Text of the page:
Microsolvation of Co2+ and Ni2+ by Acetonitrile and Water: Photodissociation Dynamics of M2+(CH3CN)n(H2O)m

Publication Date

January 2011


This article (DOI: 10.1039/C1CP21586H) is part of themed collection: Multiply charged ions (MCIs) in the gas-phase. Copyright is held by the Royal Society of Chemistry.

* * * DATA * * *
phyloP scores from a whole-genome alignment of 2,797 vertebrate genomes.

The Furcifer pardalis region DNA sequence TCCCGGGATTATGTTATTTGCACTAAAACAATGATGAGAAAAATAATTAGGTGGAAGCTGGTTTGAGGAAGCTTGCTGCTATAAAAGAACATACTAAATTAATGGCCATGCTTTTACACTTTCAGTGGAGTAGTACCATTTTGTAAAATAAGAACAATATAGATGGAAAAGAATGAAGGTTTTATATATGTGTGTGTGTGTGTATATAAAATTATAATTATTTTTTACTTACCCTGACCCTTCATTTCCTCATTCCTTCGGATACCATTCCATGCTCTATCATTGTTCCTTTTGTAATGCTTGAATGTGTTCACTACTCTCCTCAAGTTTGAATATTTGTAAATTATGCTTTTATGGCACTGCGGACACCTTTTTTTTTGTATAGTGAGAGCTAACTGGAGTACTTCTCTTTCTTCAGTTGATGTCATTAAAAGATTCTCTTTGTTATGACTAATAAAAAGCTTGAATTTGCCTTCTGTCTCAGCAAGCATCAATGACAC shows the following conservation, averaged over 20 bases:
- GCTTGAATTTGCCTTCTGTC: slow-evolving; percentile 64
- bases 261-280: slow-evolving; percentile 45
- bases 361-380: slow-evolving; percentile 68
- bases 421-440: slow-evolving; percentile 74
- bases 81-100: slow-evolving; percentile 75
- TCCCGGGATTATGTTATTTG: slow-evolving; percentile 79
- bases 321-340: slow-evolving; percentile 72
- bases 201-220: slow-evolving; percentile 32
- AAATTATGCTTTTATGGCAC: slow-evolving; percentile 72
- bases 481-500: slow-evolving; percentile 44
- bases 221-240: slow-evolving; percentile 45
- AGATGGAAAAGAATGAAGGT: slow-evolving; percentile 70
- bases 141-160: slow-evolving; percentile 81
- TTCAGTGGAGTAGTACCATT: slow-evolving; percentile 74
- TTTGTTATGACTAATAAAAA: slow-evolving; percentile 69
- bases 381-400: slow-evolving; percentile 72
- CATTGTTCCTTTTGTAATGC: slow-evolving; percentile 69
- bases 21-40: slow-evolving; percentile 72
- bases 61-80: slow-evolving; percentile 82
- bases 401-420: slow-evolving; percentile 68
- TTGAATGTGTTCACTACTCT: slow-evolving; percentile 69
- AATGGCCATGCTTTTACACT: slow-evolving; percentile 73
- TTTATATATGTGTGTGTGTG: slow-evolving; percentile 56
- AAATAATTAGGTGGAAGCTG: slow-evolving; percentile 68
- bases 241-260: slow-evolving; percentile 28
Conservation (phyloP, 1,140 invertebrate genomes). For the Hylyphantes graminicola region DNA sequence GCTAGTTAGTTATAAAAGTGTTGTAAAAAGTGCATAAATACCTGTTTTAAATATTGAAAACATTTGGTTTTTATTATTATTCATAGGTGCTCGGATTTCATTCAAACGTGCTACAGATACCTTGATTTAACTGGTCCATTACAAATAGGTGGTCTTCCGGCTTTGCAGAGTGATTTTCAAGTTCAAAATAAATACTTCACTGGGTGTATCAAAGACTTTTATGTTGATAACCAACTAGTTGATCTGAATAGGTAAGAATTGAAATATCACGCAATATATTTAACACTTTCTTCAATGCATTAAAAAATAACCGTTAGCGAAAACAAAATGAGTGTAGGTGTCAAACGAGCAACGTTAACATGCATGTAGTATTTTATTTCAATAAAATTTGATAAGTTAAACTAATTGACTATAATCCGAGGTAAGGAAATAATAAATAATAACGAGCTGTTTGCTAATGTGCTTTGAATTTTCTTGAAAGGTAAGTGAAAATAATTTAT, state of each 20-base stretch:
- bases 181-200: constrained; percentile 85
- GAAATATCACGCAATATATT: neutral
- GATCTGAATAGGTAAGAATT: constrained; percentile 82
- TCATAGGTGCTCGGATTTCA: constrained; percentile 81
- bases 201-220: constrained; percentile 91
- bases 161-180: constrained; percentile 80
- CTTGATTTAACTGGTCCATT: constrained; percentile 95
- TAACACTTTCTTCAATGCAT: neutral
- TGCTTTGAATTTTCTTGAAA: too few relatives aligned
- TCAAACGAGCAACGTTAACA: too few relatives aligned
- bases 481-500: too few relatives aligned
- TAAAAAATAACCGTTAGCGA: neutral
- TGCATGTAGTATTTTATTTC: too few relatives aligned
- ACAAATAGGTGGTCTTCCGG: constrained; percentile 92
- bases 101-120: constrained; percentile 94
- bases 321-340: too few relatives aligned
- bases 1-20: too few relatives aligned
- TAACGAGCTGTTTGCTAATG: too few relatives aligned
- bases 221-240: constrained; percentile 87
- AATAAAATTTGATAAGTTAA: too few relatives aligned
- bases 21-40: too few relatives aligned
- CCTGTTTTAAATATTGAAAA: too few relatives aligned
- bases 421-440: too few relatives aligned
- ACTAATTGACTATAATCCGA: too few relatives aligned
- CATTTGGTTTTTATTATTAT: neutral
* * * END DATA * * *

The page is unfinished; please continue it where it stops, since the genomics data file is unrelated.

The microsolvation of cobalt and nickel dications by acetonitrile and water is studied by measuring photofragment spectra at 355, 532 and 560–660 nm. Ions are produced by electrospray, thermalized in an ion trap and mass selected by time of flight. The photodissociation yield, products and their branching ratios depend on the metal, cluster size and composition. Proton transfer is only observed in water-containing clusters and is enhanced with increasing water content. Also, nickel-containing clusters are more likely to undergo charge reduction than those with cobalt. The homogeneous clusters with acetonitrile M2+(CH3CN)n (n = 3 and 4) dissociate by simple solvent loss; n = 2 clusters dissociate by electron transfer. Mixed acetonitrile/water clusters display more interesting dissociation dynamics. Again, larger clusters (n = 3 and 4) show simple solvent loss. Water loss is substantially favored over acetonitrile loss, which is understandable because acetonitrile is a stronger ligand due to its higher dipole moment and polarizability. Proton transfer, forming H+(CH3CN), is observed as a minor channel for M2+(CH3CN)2(H2O)2 and M2+(CH3CN)2(H2O) but is not seen in M2+(CH3CN)3(H2O). Studies of deuterated clusters confirm that water acts as the proton donor. We previously observed proton loss as the major channel for photolysis of M2+(H2O)4. Measurements of the photodissociation yield reveal that four-coordinate Co2+ clusters dissociate more readily than Ni2+ clusters whereas for the three-coordinate clusters, dissociation is more efficient for Ni2+ clusters. For the two-coordinate clusters, dissociation is viaelectron transfer and the yield is low for both metals. Calculations of reaction energetics, dissociation barriers, and the positions of excited electronic states complement the experimental work. Proton transfer in photolysis of Co2+(CH3CN)2(H2O) is calculated to occur via a (CH3CN)Co2+–OH−–H+(NCCH3) salt-bridge transition state, reducing kinetic energy release in the dissociation.



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